Date of Award

1990

Degree Type

Thesis

Degree Name

Bachelor of Health Science (Hons.)

School

School of Nursing

Faculty

Western Australian College of Advanced Education

First Advisor

David Shorten

Abstract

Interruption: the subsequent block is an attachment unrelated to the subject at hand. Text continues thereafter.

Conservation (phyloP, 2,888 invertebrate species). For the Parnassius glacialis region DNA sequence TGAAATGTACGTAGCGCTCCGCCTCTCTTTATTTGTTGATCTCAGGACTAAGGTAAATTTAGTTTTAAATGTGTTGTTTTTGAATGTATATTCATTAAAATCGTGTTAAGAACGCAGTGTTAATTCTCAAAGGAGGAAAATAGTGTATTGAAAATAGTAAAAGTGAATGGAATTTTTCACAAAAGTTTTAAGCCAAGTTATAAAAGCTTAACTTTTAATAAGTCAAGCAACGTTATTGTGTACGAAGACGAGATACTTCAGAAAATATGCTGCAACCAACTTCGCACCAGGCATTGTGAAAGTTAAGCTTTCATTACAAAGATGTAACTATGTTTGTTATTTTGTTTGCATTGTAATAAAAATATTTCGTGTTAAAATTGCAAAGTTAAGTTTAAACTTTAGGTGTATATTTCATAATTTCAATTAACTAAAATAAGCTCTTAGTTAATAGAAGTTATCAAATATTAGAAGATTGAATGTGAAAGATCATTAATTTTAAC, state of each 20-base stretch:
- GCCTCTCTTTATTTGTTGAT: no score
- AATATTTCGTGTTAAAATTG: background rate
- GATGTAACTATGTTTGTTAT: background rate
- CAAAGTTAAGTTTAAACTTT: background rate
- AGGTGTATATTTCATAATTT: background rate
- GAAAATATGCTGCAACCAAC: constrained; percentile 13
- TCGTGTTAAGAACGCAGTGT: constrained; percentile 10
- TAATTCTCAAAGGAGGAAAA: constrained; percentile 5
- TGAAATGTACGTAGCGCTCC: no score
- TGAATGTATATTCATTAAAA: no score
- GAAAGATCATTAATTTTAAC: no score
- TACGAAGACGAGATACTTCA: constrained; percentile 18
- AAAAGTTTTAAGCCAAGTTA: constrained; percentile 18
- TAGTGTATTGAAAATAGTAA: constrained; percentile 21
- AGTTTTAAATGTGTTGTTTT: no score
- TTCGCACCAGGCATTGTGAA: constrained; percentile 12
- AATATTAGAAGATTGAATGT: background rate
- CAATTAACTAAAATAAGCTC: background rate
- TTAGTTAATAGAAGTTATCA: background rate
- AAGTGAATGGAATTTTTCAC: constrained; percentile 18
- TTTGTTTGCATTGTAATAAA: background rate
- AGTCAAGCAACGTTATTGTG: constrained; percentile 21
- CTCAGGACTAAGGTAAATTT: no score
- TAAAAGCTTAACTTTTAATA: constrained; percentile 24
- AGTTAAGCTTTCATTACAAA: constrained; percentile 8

Umbilical cord separation vary throughout the world. This variation makes it difficult to advise parents when the umbilical cord will separate. The purpose of this study was to determine the length of time until umbilical cord separation for a sample of babies born in Perth. A descriptive study was conducted at two hospitals using two different cord care methods. Data were collected on a convenience sample of 228 babies by a structures telephone interview. Mothers were contacted at home after cord separation and asked questions about the study variables. Influencing variables included type and frequency of cord care, sex, mode of delivery, weight, infection and type of nappies. Data were analysed using a Statistical Analysis System statistical package to obtain statistics such as means, standard deviations and ranges. The mean time until cord separation was 8.73 days but was over two days earlier in babies that were treated with dry cord care compared to those that had cord separated between 6-10 days post delivery and rarely after 20 days. Further research is recommended using an experimental design and bacteriological examination to evaluate whether dry cord care is safe and effective cord care methods.

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